In this series we are looking at some of the language and terminology associated with the US electoral process in the run-up to the Presidential election in late 2016. This week’s word is superdelegate.
Both the Democratic and Republican parties send a mixture of pledged and unpledged delegates to their conventions, but only the Democrats refer to the latter as superdelegates. They include party office holders, members of Congress, former Presidents and other elected officials. While the pledged delegates are obliged to vote for the candidate in whose name they have been sent to the convention, unpledged delegates can vote for whoever they like. Indeed, even if they have promised their support to a particular candidate, they can change their minds at any time up to the actual vote in the Convention. (If, like me, you find the complexities of the system confusing, this article may help clarify things.)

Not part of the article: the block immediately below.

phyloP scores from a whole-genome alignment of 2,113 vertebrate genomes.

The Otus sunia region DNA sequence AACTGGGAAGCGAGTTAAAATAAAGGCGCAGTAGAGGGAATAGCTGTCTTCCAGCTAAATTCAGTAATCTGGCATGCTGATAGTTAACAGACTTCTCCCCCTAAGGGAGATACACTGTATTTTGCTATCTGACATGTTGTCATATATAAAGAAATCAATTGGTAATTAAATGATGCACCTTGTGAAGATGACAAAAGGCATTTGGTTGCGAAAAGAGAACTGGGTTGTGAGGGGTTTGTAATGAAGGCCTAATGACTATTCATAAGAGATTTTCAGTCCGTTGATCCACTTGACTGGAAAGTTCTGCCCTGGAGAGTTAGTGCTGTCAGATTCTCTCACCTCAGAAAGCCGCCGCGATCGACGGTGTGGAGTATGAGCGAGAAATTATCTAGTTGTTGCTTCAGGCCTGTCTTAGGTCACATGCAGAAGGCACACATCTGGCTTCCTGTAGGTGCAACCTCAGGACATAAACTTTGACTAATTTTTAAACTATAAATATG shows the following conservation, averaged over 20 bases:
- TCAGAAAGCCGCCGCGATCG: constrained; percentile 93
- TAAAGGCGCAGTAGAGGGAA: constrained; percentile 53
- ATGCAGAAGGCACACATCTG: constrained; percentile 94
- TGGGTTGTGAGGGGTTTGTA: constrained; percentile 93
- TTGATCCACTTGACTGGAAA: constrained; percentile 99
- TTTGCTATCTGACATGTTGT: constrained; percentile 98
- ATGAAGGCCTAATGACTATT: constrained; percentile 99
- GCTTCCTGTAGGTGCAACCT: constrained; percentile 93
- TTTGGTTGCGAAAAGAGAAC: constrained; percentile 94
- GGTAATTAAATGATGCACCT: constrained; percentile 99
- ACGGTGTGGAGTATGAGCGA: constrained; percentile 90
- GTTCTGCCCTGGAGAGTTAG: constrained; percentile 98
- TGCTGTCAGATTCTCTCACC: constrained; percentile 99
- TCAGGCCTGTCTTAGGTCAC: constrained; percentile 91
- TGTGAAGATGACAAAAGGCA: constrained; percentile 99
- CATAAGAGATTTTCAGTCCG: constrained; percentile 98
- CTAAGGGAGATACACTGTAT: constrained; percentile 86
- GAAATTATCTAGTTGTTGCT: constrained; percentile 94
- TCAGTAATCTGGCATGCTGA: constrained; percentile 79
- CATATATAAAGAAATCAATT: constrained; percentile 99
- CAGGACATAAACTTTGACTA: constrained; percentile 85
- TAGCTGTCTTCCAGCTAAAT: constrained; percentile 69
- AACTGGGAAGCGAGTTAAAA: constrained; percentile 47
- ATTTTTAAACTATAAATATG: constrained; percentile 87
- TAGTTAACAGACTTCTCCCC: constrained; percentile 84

Pledge has a similar meaning to promise, but with added solemnity or force; generally speaking a pledge is a promise that is made publicly. As is well known, Americans pledge allegiance to their flag. More generally, pledge is often used in journalism simply because it is one letter shorter than promise and therefore easier to fit into a headline.
Look out for the next post in this series. You can find past posts on the language of American politics here and here, or search for other posts in this series using the tag US politics.Email this Post
Leave a Comment